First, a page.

A growth in the average life expectancy, a reduction in the number of new GPs entering the profession, an increase in the number of practitioners taking early retirement, changing their medical discipline or emigrating, coupled with a dramatic reduction in funding over recent years have, individually and in combination, created a vicious circle, one of the consequences of which is a significant increase in the length of time that patients have to wait for an appointment with their GP.
More than 50% of the country’s population told a poll commissioned by the Royal College of General Practitioners (RCGP) and published on 26 September 2014, that they believe GP appointment waiting times to represent a “national crisis”, with less than a quarter believing that there is a sufficiently large pool of GPs to cope with the health demands of an increasingly aging population. Two thirds of those who participated in the poll also expressed their concern that GP workloads are so large that they threaten the quality of care that GPs are able to give to their patients.
Increased Waiting Times: The Causes
The situation has reached this calamitous state, the RCGP believes, because of an amalgam of factors.
- A chronic shortage of general practitioners. The college estimates, in fact, that England requires another eight thousand full-time GPs to meet the increasing demands on them. In the face of this need, however, the pool of GPs looks likely to fall rather than rise in the foreseeable future, largely as a result of the combination of these spiralling workloads and the increasing numbers of GPs leaving practice for the reasons referred to above. The RCGP believes that, by 2022 there will be one thousand practitioners leaving the profession every year yet there are now almost four times as many unfilled GP posts as there were in 2011.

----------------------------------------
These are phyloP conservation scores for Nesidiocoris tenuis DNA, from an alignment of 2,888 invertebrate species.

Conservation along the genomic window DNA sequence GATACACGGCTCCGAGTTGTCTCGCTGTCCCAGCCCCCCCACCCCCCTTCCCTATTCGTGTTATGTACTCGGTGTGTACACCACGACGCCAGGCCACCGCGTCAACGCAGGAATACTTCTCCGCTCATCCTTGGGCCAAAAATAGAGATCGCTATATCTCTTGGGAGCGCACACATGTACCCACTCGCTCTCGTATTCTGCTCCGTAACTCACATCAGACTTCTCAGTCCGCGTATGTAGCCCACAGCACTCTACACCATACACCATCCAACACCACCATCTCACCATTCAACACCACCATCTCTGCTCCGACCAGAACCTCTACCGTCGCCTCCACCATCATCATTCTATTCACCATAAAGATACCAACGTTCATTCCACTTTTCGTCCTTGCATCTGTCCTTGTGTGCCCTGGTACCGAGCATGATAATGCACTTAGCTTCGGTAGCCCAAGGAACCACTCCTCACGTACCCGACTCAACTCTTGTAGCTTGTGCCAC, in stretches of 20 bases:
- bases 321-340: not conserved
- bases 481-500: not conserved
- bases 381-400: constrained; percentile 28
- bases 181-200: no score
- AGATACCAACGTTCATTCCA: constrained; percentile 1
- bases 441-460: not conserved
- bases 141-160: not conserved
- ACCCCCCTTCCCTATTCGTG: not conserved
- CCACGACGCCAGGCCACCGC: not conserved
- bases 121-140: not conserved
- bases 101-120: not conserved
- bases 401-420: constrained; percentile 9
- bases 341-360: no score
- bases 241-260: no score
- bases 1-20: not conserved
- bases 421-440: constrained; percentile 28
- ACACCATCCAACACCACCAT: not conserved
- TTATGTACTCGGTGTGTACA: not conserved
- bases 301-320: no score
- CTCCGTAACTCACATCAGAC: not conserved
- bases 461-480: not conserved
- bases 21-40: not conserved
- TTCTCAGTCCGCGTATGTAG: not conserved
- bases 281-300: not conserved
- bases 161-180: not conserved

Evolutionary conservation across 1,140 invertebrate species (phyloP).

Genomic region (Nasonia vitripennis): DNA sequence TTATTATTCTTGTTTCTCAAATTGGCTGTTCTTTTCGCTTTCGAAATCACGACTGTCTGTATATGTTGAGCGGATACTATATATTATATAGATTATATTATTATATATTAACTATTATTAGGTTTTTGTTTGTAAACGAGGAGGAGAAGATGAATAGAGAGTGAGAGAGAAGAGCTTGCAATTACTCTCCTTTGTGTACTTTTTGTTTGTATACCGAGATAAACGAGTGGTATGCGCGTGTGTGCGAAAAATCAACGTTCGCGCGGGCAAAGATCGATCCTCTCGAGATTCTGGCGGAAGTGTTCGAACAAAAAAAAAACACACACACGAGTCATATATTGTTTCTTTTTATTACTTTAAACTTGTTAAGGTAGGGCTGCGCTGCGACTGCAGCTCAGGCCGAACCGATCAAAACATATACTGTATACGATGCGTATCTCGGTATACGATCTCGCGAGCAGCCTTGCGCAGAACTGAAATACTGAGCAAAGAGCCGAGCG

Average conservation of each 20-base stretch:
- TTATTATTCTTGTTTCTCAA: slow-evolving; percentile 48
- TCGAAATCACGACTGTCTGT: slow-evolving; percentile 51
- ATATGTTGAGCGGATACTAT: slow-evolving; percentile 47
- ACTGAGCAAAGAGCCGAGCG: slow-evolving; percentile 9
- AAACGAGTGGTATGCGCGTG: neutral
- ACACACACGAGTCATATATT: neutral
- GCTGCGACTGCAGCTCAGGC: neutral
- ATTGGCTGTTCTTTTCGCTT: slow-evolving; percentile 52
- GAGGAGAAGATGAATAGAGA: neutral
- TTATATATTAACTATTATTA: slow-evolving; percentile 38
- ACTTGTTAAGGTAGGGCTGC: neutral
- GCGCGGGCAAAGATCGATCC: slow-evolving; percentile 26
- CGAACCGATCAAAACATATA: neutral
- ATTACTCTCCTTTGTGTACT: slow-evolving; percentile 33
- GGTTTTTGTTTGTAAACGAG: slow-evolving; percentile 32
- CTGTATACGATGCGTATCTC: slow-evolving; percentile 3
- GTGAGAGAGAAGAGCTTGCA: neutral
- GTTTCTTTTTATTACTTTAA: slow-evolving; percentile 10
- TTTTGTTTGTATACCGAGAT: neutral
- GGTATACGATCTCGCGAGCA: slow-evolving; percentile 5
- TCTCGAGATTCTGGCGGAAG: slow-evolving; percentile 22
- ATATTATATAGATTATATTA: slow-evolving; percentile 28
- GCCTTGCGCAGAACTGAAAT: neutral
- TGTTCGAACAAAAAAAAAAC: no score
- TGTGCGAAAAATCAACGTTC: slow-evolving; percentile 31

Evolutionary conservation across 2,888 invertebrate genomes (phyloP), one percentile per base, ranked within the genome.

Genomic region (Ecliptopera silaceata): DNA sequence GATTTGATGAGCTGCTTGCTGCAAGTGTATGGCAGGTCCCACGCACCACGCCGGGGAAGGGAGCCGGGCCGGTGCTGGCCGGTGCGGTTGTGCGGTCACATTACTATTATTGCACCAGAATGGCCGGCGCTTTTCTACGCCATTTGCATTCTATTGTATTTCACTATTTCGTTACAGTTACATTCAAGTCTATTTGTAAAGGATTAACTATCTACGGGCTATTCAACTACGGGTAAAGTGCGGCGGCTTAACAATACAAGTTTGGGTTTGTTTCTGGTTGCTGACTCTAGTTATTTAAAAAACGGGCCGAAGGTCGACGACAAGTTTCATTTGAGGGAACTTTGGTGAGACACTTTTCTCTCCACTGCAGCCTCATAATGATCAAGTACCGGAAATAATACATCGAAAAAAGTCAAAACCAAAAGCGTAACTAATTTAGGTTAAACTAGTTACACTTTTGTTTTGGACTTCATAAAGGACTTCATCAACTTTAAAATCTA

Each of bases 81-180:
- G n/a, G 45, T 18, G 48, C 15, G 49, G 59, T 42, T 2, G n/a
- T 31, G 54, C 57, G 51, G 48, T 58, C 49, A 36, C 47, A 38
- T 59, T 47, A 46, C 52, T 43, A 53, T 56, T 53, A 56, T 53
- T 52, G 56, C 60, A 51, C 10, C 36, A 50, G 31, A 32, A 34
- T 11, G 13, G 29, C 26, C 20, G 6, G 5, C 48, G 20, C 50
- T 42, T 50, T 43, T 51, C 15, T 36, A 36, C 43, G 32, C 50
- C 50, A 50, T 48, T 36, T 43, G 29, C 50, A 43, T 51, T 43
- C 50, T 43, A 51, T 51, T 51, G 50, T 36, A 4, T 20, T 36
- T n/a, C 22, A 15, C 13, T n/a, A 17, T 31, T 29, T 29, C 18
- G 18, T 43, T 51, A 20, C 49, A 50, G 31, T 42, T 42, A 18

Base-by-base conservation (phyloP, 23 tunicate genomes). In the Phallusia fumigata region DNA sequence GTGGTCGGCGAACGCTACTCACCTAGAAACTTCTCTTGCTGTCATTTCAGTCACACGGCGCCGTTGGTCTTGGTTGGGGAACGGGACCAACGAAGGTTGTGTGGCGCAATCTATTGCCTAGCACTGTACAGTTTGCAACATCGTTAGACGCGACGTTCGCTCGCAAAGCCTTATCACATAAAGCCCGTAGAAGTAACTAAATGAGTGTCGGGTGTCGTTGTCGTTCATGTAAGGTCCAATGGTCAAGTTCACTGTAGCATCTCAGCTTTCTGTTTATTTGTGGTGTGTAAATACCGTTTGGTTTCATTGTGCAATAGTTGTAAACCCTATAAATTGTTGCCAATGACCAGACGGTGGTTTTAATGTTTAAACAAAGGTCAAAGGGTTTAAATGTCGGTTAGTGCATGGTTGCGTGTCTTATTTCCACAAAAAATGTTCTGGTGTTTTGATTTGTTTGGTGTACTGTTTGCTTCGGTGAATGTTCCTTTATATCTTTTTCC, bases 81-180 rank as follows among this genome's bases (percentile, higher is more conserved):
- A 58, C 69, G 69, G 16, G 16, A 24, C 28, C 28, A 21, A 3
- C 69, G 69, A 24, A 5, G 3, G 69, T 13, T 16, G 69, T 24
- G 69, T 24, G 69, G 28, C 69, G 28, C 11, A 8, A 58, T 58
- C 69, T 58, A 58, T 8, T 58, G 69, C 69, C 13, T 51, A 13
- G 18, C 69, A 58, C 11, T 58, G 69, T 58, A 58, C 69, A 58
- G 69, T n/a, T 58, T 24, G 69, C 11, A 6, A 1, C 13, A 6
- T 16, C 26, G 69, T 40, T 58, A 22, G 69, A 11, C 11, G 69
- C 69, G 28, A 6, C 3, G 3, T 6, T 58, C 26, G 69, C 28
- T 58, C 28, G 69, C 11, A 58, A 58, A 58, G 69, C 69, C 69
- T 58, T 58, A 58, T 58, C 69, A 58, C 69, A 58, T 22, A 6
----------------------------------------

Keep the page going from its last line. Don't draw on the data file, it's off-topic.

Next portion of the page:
- In the face of the increasing workloads and a depleting workforce, funding for GPs has fallen to an all time low as a percentage of the overall NHS budget, thereby both exacerbating and perpetuating the problem.
This circular dilemma does not show any sign of abating, especially in the light of the call for patients to reduce waiting times in Accident and Emergency admissions by making an appointment with their GP rather than attending hospital and the College’s prediction was that patients would have to wait for a week or more to see their GP or practice nurse during the course of 2014. Even more worrying was their suggestion that some patients would fail to see a GP at all.
GP Response to the Problem
GPs have worked hard to meet these challenges and initiate improvements in their practices. These initiatives have involved establishing new procedures, policies, systems and philosophies, with the aim of streamlining their practices for improved efficiencies and offering a more attractive, commercial option for potential recruits. These proactive measures have gone a long way towards accounting for an increase in annual patient treatments of forty million over the last five years, with each GP also conducting an additional one thousand five hundred consultations per year compared to 2008 but GPs cannot be expected to address the issue of increasing waiting times single-handedly and simply putting in more and more hours is more likely to perpetuate the problem than to resolve it.